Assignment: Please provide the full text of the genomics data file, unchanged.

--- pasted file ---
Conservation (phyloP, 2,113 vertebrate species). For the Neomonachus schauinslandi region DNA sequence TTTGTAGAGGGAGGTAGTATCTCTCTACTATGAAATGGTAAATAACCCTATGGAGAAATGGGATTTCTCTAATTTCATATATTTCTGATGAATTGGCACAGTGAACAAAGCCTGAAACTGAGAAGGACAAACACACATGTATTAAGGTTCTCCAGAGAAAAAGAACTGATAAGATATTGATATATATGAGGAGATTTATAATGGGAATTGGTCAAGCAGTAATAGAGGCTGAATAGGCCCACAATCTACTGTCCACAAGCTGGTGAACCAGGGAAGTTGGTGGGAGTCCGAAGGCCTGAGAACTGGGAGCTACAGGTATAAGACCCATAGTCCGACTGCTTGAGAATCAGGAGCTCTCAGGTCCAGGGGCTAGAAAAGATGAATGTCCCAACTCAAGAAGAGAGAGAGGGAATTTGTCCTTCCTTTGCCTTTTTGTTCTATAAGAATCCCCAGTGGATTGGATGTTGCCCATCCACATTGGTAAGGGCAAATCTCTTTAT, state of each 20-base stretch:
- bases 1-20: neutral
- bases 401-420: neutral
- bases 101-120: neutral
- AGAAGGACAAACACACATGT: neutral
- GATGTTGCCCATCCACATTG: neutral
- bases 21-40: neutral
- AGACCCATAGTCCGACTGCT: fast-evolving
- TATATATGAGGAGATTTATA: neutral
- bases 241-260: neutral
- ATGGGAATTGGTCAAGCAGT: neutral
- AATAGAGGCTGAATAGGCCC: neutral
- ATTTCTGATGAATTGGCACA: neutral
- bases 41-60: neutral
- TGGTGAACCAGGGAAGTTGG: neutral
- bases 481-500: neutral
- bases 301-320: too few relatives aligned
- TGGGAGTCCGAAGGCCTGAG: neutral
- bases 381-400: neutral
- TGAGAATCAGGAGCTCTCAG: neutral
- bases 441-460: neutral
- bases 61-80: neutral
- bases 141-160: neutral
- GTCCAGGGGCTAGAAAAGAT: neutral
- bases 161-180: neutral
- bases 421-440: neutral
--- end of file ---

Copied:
Conservation (phyloP, 2,113 vertebrate species). For the Neomonachus schauinslandi region DNA sequence TTTGTAGAGGGAGGTAGTATCTCTCTACTATGAAATGGTAAATAACCCTATGGAGAAATGGGATTTCTCTAATTTCATATATTTCTGATGAATTGGCACAGTGAACAAAGCCTGAAACTGAGAAGGACAAACACACATGTATTAAGGTTCTCCAGAGAAAAAGAACTGATAAGATATTGATATATATGAGGAGATTTATAATGGGAATTGGTCAAGCAGTAATAGAGGCTGAATAGGCCCACAATCTACTGTCCACAAGCTGGTGAACCAGGGAAGTTGGTGGGAGTCCGAAGGCCTGAGAACTGGGAGCTACAGGTATAAGACCCATAGTCCGACTGCTTGAGAATCAGGAGCTCTCAGGTCCAGGGGCTAGAAAAGATGAATGTCCCAACTCAAGAAGAGAGAGAGGGAATTTGTCCTTCCTTTGCCTTTTTGTTCTATAAGAATCCCCAGTGGATTGGATGTTGCCCATCCACATTGGTAAGGGCAAATCTCTTTAT, state of each 20-base stretch:
- bases 1-20: neutral
- bases 401-420: neutral
- bases 101-120: neutral
- AGAAGGACAAACACACATGT: neutral
- GATGTTGCCCATCCACATTG: neutral
- bases 21-40: neutral
- AGACCCATAGTCCGACTGCT: fast-evolving
- TATATATGAGGAGATTTATA: neutral
- bases 241-260: neutral
- ATGGGAATTGGTCAAGCAGT: neutral
- AATAGAGGCTGAATAGGCCC: neutral
- ATTTCTGATGAATTGGCACA: neutral
- bases 41-60: neutral
- TGGTGAACCAGGGAAGTTGG: neutral
- bases 481-500: neutral
- bases 301-320: too few relatives aligned
- TGGGAGTCCGAAGGCCTGAG: neutral
- bases 381-400: neutral
- TGAGAATCAGGAGCTCTCAG: neutral
- bases 441-460: neutral
- bases 61-80: neutral
- bases 141-160: neutral
- GTCCAGGGGCTAGAAAAGAT: neutral
- bases 161-180: neutral
- bases 421-440: neutral